Figure 2. Wooden Crossties (1913). Forest History Society photo.

Consisting of only 3,000 miles in 1840, by 1910, the miles of U.S. railroad tracks leapt to 240,000. Despite earning the nickname “iron road,” railroads utilized a greater amount of wood than any other material and accordingly placed a great strain on American forests. For example, except for the engine and rails, most other components of railway systems such as railroad cars and stations, telegraph poles, bridges, trestles, and fences all were made of wood. Furthermore, crossties, the beams or rods that support the rails, constituted the most significant railroad use of wood. On average, each mile of track required over 2,500 crossties. And, due to deterioration caused by environmental factors like humidity, water, and fungi, wooden crossties had to be replaced every 5 to 7 years on average. By the late 1800s, railroads accounted for between 20 and 25 percent of U.S. timber consumption and led to the clearing of vast amounts of forestland -- in 1900 alone, over 15 million acres of forests were cleared just to replace railroad ties!

Figure 3. Treatment of wooden crossties (date unknown). Northern Pacific photo, Forest History Society collection.

Many European railroad companies experimented with methods to prolong the life of wooden railroad ties throughout the nineteenth century (due in great part to a timber shortage throughout much of the continent) and similar efforts began in the United States in the 1870s. Most experts agreed that wood was the best material for crossties mainly because of its ability to absorb the impact of fast-moving and heavy trains without breaking. The early ties, typically about 8 inches wide and 6 inches thick, were durable, but also deteriorated quickly when exposed to humidity and moisture.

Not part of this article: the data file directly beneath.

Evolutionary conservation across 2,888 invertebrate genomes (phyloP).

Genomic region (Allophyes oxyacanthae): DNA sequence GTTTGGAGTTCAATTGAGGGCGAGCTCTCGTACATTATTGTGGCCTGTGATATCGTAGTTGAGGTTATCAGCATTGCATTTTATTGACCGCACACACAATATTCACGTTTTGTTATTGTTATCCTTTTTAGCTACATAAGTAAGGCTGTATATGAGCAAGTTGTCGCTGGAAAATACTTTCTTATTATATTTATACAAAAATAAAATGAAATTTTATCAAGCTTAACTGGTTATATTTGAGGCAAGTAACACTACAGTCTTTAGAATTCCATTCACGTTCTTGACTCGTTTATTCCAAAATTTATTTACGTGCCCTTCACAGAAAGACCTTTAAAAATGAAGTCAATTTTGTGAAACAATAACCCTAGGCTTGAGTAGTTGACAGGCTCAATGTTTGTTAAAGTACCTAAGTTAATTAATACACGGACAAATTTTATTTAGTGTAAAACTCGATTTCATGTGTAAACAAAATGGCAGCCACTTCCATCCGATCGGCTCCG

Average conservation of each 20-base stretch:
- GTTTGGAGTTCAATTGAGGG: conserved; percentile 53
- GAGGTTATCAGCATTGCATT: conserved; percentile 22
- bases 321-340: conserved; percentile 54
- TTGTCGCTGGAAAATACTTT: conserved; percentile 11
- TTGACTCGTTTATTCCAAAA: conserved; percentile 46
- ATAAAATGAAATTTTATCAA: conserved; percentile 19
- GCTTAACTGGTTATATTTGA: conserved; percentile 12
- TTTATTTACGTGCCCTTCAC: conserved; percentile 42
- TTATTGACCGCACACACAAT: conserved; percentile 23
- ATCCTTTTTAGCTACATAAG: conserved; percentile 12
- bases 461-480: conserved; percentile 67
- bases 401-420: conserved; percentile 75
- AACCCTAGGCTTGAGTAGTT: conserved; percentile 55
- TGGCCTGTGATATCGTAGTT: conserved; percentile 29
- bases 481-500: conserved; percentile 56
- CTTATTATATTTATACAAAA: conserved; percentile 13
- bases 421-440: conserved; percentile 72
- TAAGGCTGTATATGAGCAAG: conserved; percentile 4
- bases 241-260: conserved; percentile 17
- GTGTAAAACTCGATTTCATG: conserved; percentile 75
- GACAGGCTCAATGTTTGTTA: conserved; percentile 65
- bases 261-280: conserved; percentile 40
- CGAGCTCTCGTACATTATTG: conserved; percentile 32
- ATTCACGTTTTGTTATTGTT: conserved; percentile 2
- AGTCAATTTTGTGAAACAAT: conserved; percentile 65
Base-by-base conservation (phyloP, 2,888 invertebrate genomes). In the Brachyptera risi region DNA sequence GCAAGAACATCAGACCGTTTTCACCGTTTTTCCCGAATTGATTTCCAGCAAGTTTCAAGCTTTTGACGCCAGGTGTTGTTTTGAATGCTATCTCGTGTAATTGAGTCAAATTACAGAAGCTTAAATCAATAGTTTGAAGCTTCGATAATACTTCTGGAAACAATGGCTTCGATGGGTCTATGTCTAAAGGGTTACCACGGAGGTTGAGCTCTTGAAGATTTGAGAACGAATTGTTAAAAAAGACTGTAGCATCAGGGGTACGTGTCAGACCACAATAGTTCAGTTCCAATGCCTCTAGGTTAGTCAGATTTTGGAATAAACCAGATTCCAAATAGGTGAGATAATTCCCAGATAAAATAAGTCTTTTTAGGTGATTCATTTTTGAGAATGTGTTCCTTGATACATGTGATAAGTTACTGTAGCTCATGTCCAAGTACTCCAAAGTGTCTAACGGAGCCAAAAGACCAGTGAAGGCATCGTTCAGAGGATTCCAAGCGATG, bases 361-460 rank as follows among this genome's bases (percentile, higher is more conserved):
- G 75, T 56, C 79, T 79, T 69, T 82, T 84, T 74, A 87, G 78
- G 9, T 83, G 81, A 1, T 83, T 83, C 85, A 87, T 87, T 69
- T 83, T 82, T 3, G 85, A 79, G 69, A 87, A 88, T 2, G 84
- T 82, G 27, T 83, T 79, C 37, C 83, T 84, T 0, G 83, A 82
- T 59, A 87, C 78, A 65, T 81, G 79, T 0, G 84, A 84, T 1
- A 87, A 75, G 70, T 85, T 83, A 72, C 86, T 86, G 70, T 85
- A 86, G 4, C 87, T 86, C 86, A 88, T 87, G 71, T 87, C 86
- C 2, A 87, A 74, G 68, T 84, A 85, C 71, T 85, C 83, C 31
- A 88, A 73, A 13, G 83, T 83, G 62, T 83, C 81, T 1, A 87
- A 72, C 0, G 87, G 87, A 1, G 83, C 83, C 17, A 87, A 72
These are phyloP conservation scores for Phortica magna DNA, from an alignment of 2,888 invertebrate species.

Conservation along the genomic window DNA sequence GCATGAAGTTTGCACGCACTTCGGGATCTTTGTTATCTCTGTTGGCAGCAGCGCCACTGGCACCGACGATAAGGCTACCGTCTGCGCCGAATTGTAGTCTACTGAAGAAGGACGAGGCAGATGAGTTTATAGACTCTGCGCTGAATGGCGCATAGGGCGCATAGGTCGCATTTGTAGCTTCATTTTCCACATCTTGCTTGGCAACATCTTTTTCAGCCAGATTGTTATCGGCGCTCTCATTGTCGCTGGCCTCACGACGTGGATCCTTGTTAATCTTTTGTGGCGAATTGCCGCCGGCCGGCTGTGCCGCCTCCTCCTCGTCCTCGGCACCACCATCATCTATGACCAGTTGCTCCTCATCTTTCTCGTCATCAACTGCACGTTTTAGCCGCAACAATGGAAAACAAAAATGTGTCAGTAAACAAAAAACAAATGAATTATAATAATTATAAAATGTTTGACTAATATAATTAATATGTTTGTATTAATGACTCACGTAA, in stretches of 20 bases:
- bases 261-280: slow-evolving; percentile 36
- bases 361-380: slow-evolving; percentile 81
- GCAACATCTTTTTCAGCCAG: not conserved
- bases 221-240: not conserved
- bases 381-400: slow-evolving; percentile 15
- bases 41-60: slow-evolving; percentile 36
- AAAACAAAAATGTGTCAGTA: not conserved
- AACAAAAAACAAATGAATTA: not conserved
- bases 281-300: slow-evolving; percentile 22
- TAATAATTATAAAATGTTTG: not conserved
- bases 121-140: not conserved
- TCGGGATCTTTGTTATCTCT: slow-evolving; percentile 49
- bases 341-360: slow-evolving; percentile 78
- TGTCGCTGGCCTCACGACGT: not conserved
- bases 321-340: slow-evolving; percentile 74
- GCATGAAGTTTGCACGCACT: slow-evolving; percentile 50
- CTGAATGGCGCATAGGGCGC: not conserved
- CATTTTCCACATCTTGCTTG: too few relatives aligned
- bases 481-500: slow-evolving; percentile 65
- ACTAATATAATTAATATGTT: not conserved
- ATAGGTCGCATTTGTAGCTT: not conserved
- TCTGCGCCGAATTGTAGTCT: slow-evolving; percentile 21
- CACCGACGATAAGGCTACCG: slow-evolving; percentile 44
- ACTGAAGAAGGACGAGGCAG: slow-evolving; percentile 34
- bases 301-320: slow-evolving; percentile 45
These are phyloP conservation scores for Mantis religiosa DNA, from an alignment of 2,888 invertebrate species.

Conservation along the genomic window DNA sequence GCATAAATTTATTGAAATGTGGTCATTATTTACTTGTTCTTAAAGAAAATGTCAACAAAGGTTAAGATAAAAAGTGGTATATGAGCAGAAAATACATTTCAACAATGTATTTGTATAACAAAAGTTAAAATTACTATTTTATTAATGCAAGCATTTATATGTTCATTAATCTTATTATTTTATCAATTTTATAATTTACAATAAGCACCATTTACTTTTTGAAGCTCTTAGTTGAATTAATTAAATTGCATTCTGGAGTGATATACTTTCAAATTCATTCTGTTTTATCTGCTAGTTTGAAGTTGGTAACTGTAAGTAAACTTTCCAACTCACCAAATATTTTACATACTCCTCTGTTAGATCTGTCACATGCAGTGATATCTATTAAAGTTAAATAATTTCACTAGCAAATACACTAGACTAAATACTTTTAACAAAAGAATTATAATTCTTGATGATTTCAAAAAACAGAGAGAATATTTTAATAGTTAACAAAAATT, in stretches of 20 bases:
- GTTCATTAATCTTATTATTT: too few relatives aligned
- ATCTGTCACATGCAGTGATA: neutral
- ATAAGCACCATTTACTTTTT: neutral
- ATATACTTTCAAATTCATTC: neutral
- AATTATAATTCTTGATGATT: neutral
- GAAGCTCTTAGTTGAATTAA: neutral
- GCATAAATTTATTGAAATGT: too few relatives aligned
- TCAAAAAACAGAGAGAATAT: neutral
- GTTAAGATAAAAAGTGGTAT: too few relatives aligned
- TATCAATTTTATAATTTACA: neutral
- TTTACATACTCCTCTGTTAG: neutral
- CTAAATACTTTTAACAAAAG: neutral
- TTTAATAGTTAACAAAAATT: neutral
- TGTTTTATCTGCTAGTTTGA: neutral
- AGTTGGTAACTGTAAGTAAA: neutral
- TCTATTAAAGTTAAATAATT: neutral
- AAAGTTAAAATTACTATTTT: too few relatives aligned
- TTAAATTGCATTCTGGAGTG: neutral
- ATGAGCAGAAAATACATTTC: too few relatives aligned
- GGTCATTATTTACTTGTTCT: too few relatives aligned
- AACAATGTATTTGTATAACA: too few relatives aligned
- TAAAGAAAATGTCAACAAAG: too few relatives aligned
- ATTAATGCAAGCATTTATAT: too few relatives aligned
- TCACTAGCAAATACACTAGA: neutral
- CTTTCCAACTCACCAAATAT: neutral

As the supply of timber nearby railroad tracks began to dwindle into the late nineteenth century, more and more railroad personnel realized the value of implementing techniques to increase the average life of the crosstie. By 1900, 14 small plants oversaw the chemical treatment of wooden crossties. Only four years later, the number of plants increased to 33, a number that rose further still to 102 by 1915. As the price of wood continued to rise amid worries of a timber famine, research studies finding that treating ties with a chemical like creosote could increase the life of the structure, prompted many railroad companies to adopt the practice. Today, most railroads, both in the United States and abroad, still use wooden crossties. Moreover, nearly all modern ties are chemically treated, resulting in an average life of 30 to 40 years, as opposed to a 5 to 7 year life without addition of any preservatives. The technological innovation of chemically treating crossties therefore not only saved railroad companies much money, but also significantly reduced the use of wood for crossties thereby making forests available for other purposes.

More Technological Advancements

Figure 4. Hand-split rails stacked in zigzag fashion were commonplace across early America. Fences such as the one above, consumed large quantities of wood and deteriorated quickly. Forest History Society photo.

Another prime example of how technology helped alleviate the strain placed on American forests during the Industrial Revolution appeared in the treatment of wooden fences. From the colonial period through the mid-nineteenth century, wood was used in the construction of fences. In addition to private farms, fences also appeared around logging camps, railroad tracks, and Western ranches. By 1850, there were approximately 3.2 million miles of wooden fences in the United States, enough to encircle the earth 120 times! Similar to the crossties used in American railroads, wooden fences, when exposed to the elements rotted at a quick pace, and had to be replaced frequently. However, when chemically treated, much like crossties, wooden fences lasted much longer and therefore decreased the number of trees cut on an annual basis for the building of fences.